Nuala Kennedy, Wallis Bird and Sharon Lewis were excellent as The Fates – serving as Greek chorus, infernal minions and backing singers. Special mention must go to Bird, who not only did a fine job as the solo support act, but was also the only guest singer to seem totally immersed in Mitchell’s songs. And what songs: the lyrics combine narrative clarity with fiendishly clever touches of wordplay; Chorney’s arrangements have a poise and sparseness that allows the material plenty of breathing room, and were faithfully recreated by Chorney’s well-drilled six-piece band of guitar plus drums, double bass, cello, viola and trombone.

The “reverse elegy” of I Raise My Cup To Him closed the story to a rapturous ovation before the band and singers returned for an unplugged singalong of Way Down Hadestown. Though the encore left the audience with a sense of the warmth and community at the heart of Mitchell’s project, it was nonetheless hard to shake the feeling that this often delightful evening could – should – have been an extraordinary one. Let’s hope this isn’t the last London hears of Hadestown.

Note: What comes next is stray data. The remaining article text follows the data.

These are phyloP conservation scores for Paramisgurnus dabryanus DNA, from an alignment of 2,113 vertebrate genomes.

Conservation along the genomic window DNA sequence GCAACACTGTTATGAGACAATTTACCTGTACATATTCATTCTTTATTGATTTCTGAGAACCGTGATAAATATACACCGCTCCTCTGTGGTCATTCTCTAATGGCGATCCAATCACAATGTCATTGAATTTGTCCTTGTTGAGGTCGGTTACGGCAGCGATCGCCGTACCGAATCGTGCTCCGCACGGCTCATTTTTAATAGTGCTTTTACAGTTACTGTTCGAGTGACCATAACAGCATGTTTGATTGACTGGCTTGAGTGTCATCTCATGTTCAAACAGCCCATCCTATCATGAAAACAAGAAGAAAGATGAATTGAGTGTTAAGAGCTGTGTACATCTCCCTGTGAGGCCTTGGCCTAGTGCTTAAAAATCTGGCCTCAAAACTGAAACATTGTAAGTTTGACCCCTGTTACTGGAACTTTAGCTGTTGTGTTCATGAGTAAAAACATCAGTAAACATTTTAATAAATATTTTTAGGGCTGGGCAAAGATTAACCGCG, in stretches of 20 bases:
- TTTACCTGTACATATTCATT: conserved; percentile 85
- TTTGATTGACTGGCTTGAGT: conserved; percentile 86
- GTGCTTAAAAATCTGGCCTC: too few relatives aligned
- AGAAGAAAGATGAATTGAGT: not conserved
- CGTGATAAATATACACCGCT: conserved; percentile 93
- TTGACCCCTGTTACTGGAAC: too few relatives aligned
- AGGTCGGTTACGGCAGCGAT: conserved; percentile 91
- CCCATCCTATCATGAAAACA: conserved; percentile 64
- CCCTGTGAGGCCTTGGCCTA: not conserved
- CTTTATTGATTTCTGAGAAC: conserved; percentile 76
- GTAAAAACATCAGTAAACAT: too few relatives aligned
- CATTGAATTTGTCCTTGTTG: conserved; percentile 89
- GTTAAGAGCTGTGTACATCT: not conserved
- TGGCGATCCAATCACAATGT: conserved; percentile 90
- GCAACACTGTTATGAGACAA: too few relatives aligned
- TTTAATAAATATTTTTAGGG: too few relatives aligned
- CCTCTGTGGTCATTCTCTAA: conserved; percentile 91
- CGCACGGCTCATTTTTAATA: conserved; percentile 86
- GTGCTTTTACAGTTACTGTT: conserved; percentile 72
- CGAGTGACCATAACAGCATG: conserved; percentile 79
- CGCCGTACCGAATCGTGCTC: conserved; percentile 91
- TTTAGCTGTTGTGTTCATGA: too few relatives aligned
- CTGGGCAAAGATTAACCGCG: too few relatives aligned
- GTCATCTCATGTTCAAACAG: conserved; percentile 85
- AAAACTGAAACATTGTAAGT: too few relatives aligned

buy Anais Mitchell MP3s or CDs
Spotify Anais Mitchell on Spotify


More on Anais Mitchell
Anaïs Mitchell @ Little Theatre, Gateshead
Anaïs Mitchell & Jefferson Hamer – Child Ballads
Anaïs Mitchell – Young Man In America
Anaïs Mitchell @ Union Chapel, London
Anaïs Mitchell – late addition to the next big thing?


  • Kim Hadleigh

    Er, thats ‘based around the Orpheus myth, set in a post apocalyptic, great depression era America’-
    not space suits, more old fashioned hats…

  • Pleased you picked up on Anais. She is already big in the States as anything on Righteous Babe- Ani DiFranco’s label, is immediately opened up to all her adoring fans and rightly so. She is so refreshing, unlike Little Boots, Florence & The Machine or Lady Gaga who seem to be repeating something we’ve all heard before.

  • Hi Gabby. Nice to see you on here!
    What’s odd about Righteous Babe stuff is that it doesn’t seem to translate to a wide audience over here in the way you say it does Stateside. Ani’s forever showcasing her roster as support acts in her own tours, such as Hamell on Trial, who supported when I saw her at Bush Hall in 2007. But there doesn’t seem to be any follow-through. She relies on word of mouth, and what marketing she and her organisation does do almost seems to be grudgingly done.